MacGregor, part of Cargotec, is continuing its development of innovations designed to enhance and serve the growing wind energy market. As part of this process, it is participating at the Offshore Wind Energy 2017 event being held in London, UK, between 6-8 June.
The near completion of the world's first floating offshore wind farm, Statoil's Hywind pilot park in Scotland, UK, is a notable example of MacGregor's capabilities. It will feature Pusnes substructure connection mooring systems from MacGregor, which have been delivered and will be installed when the hulls are complete.
"The project hinges on applying proven technology in new applications," says Torbjörn Rokstad, Director, Mooring Systems, MacGregor. "MacGregor was chosen for the task because of its long history of designing and delivering very reliable mooring solutions for offshore floating production units operating in harsh North Sea conditions."
All wind turbines require regular inspections and maintenance, which can be a challenging task in harsh offshore environments. MacGregor has developed and delivered full three-axis motion-compensation technology, which can enable a crane to keep a suspended load in a fixed position relative to the turbine platform.
This is an important capability when landing containers of tools, equipment and personnel onto the small platforms at the top of offshore wind turbine foundations with little margin for error. It is also ideal for maintenance work on these turbines and other fixed installations.
"Turbine platforms are about 20m above the water and they are often only a few square meters, so precise load- and personnel handling is necessary," says Mr. Rokstad. "Although MacGregor's standard active heave compensation (AHC), supplied through a crane's winch, compensates for the vessel movements; a greater degree of precision is sometimes needed."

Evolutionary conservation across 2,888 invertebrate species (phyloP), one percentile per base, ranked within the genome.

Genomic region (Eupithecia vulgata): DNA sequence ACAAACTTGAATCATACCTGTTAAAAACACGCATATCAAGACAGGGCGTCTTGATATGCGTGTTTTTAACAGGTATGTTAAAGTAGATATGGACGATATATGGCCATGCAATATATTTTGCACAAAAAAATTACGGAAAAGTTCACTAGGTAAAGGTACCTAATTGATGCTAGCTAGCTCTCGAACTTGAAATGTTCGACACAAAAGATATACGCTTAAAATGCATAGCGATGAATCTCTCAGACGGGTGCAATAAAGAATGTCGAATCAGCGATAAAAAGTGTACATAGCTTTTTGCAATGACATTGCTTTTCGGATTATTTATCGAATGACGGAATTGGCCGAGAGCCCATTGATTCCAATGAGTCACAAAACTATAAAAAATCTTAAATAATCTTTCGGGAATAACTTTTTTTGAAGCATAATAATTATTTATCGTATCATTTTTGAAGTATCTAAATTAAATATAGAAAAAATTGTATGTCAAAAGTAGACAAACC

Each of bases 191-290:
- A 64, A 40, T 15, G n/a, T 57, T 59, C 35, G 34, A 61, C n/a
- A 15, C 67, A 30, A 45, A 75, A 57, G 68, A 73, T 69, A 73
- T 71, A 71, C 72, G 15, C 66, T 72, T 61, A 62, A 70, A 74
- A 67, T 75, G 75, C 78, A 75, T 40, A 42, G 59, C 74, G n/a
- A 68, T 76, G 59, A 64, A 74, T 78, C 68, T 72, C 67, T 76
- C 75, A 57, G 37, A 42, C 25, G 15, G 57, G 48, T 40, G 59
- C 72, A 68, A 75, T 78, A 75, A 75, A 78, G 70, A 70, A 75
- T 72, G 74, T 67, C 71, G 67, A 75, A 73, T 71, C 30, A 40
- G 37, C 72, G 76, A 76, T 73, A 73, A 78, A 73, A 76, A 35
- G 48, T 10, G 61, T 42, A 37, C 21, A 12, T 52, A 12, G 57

In line with this, last year MacGregor introduced the 3D Motion Compensator (3DMC), a flexible retrofit device, which is designed to enhance the load-handling precision of an offshore crane even in challenging sea states.
The 3DMC can be fitted to the knuckle-jib of a broad spectrum of new or existing MacGregor subsea/offshore cranes. It compensates for the roll, pitch and heave motions of the vessel to minimize any movement of the load when lifting to and from fixed platforms.
The 3DMC has a main boom that can be hoisted, lowered, slewed and extended. This provides movement in all axes to allow for full three-dimensional compensation. It has been designed for easy installation and makes use of the existing hydraulic power unit and control system of the crane so all operations are performed from the existing interfaces in the crane cabin. When not required, the 3DMC simply remains fixed to the side of the crane's knuckle-jib allowing normal lifting operations using the main and whip winches.
MacGregor's growing market presence was further strengthened in 2016 when it announced its participation in a pilot project pioneering the use of Nemos. It is an innovative system that generates electricity from waves, but is ideally suited to work in combination with offshore wind farms, where it can share electrical infrastructure. This lowers the levelised cost of energy (LCOE) and smooths fluctuations in power-generation, therefore supporting greater commercial viability of renewable energy capture. For its part, MacGregor is supplying highly specialized winches.
MacGregor will be available to discuss these developments and more at Offshore Wind Energy 2017, Norwegian pavilion, stand N-D50.
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